If you click on a link and make a purchase we may receive a small commission. Read our editorial policy.

Grado SR325x review: Ideal cans for home-listening and even gaming

A fantastic blend of retro style and detailed audio.

To audiophiles, the term 'Grado' is quite a special one. It refers to a firm who've been making headphones in New York City for the last seventy years, and over the course of the last few years, John Grado's business has become a byword for fun-sounding open-back headphones that are almost obligatory for audiophiles to own. Here, I've got a pair of their SR325x headphones within their entry-level Prestige lineup, and boy are they good.

Upon first inspection, the SR325x don't look like a £262/$295 pair of headphones, with a retro-inspired aesthetic that looks closer to 1953 than 2023. However, it's arguably that retro aesthetic that sets these Grado headphones apart from other similarly-priced choices. They look absolutely fantastic to my eyes, and feel excellent in hand too.

What sets the SR325x's apart from the cheaper options in the Prestige range by way of their construction is the fact the earcups are comprised of aluminium. This gives them a little bit of weight and justifies the price tag a little more than the plastic models do. In addition, the headband on the SR325x is made from actual leather, as opposed to vegan alternatives, and feels excellent, too. My only qualm about their construction is that the earpads here are made of a thin foam, as is typical for Grados, and they do feel as if they could end up falling apart... although at least replacements are pretty inexpensive. Other than the earpads though, the SR325x feels rugged and their construction is excellent.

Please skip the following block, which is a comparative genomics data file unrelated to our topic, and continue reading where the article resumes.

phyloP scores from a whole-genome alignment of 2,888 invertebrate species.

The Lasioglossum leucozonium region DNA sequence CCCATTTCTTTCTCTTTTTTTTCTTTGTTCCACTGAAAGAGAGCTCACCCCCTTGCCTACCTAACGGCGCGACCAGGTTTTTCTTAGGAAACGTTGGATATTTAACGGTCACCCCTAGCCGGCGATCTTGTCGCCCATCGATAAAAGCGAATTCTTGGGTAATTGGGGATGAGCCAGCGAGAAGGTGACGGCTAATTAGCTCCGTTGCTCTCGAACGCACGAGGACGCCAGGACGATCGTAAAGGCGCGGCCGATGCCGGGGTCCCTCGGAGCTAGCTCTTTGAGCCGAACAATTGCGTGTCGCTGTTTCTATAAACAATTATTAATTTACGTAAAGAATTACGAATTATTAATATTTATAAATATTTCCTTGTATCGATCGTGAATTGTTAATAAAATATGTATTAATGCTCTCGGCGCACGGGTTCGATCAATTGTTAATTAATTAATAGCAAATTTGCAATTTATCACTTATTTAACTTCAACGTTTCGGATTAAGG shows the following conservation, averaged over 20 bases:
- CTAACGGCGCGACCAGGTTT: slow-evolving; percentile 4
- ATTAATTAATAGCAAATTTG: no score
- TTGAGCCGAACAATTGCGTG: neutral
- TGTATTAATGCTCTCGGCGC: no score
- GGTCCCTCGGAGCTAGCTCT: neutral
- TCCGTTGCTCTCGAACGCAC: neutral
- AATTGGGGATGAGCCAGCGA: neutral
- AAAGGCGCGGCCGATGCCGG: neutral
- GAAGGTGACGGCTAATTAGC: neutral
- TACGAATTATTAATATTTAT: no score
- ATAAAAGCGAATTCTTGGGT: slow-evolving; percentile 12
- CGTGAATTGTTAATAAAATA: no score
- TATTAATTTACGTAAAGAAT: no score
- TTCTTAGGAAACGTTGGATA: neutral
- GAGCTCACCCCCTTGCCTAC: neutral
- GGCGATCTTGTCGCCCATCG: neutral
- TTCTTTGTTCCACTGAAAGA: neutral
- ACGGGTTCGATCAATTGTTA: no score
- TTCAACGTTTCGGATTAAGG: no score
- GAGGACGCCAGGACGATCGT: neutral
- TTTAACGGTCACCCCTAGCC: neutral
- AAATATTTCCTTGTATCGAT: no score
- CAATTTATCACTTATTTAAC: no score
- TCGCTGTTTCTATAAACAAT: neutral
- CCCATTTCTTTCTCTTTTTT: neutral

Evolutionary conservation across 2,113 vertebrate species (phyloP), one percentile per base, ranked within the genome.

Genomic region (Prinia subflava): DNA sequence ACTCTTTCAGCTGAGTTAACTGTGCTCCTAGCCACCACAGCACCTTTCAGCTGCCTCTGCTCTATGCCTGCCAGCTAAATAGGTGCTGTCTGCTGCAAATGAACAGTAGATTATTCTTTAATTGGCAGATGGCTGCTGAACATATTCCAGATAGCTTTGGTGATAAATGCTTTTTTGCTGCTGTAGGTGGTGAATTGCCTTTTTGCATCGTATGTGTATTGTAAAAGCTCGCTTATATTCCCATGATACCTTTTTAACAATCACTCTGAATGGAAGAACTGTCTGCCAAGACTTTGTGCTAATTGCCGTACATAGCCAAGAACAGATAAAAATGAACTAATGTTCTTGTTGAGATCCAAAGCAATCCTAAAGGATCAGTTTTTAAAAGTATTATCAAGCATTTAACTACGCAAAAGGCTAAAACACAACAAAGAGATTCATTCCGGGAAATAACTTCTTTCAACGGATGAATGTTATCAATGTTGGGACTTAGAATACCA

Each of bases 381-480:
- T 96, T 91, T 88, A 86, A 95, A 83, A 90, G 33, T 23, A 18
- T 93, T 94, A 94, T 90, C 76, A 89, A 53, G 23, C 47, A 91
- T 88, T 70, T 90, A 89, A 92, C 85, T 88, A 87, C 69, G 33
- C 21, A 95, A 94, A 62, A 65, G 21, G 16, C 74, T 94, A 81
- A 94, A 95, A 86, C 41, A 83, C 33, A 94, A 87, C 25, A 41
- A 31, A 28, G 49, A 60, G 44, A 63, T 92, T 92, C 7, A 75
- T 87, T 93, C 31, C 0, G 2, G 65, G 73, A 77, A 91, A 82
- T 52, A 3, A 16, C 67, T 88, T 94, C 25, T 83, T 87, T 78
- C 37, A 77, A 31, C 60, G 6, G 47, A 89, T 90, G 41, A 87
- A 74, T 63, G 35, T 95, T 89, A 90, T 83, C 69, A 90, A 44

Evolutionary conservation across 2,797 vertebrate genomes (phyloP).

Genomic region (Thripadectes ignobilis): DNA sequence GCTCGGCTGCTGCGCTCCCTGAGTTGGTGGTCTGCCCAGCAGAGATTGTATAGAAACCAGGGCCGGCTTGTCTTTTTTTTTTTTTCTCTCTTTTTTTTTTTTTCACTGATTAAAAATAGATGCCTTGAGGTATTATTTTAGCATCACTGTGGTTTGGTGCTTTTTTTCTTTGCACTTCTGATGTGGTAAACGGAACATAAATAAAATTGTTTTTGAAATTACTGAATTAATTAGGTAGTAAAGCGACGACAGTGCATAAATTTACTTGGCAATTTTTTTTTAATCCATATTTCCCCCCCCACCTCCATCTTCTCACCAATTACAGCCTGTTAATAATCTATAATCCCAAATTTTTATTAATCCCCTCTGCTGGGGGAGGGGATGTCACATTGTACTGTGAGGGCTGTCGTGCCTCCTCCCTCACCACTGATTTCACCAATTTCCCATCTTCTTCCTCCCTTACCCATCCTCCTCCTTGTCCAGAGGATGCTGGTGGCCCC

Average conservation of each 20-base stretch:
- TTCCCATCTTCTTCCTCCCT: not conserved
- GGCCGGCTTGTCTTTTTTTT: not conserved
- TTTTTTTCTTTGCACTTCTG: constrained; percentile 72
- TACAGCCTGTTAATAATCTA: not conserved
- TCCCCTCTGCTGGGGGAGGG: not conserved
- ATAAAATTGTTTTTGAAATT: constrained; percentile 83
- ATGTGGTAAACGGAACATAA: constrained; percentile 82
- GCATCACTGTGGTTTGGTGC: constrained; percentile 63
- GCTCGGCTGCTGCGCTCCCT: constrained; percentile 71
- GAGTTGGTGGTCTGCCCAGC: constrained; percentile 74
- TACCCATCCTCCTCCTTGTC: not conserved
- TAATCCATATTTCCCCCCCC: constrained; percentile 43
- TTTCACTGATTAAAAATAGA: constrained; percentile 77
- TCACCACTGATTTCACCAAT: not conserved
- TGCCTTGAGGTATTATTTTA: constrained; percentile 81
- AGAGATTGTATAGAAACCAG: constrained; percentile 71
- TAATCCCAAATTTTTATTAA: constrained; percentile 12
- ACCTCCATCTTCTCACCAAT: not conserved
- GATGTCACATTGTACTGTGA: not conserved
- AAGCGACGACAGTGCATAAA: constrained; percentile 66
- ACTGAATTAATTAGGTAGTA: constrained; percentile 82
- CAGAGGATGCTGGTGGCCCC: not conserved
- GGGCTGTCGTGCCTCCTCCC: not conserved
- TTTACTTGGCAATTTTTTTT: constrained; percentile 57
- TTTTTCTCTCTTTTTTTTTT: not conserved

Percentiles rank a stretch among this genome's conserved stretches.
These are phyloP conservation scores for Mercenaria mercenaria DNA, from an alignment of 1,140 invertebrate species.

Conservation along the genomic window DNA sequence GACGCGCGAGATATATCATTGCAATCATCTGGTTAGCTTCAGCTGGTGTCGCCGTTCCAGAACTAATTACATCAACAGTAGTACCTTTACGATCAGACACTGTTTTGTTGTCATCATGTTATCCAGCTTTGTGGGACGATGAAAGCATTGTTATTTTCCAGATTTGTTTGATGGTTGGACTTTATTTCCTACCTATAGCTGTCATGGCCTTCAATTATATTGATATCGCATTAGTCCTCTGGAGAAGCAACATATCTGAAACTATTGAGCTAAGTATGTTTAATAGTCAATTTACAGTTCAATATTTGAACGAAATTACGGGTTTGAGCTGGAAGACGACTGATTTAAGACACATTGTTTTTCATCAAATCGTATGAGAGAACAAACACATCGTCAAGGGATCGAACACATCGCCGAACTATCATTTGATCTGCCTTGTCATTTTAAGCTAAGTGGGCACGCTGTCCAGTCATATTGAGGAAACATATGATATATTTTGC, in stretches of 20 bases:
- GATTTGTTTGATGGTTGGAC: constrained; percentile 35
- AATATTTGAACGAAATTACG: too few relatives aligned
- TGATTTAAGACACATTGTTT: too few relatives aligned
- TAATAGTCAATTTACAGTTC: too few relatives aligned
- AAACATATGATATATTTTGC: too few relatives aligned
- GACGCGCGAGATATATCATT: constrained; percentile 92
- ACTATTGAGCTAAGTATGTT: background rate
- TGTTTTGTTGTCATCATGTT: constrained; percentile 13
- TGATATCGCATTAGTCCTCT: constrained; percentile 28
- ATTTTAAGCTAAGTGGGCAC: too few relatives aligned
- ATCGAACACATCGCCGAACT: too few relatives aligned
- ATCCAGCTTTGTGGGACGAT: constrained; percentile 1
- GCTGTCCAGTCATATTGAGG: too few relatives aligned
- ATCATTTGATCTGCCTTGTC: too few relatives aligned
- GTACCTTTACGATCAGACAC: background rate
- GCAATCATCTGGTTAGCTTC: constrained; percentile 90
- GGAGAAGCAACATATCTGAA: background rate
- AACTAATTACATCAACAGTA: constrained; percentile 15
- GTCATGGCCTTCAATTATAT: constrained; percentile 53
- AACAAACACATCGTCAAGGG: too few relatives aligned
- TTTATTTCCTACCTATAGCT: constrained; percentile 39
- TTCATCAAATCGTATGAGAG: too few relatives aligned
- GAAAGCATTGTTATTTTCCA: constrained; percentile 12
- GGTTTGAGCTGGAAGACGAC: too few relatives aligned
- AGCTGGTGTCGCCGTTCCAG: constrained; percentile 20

It may not look as if these Grados support your noggin particularly well, but even with a lack of padding, it's a case of shaping the headband to your head and letting them simply rest on your ears. For someone not too used to on-ear headphones, it took some getting used to, but when you set them just right, the SR325x is a rather comfy set of headphones. The clamping force isn't too much, depending on how tightly you adjust the cups to sit, and a weight of 340g makes these some of the lighter headphones I've tested. They're only a couple of grams more than the Drop + Hifiman HE R7DXs I looked at a couple of months ago, which means they don't feel like your head is straining much when you're wearing them.

The party piece for these Grados comes with the fact these are open-back headphones, meaning they let as much noise out as they do in. Compared to more conventional closed-back cans, open-back designs offer a wider soundstage given there's less physical restriction on how wide the sound can go. While this may be good for audio quality, it means these headphones are designed for home use only. They let in a lot of noise, so they aren't suitable using on your commute to work or when walking around town, and likewise, other people around you will hear every note of your music too.

For their designated purpose of listening at home in a quiet room though, the SR325x sound fantastic. Grados have typically been noted to offer more of a sparkly sound profile that deals out the treble while withholding bass, another characteristic of open-back designs. These SR325x offer a surprisingly robust bass response though, with a punchier low-end than other Grados alongside an excellent soundstage. Their sense of width when playing Rush's 2112 became apparent in the opening Overture section where Alex Lifeson's guitar drives scatter around, making for one of the most immersive listens of the 1976 track I've had in a long time.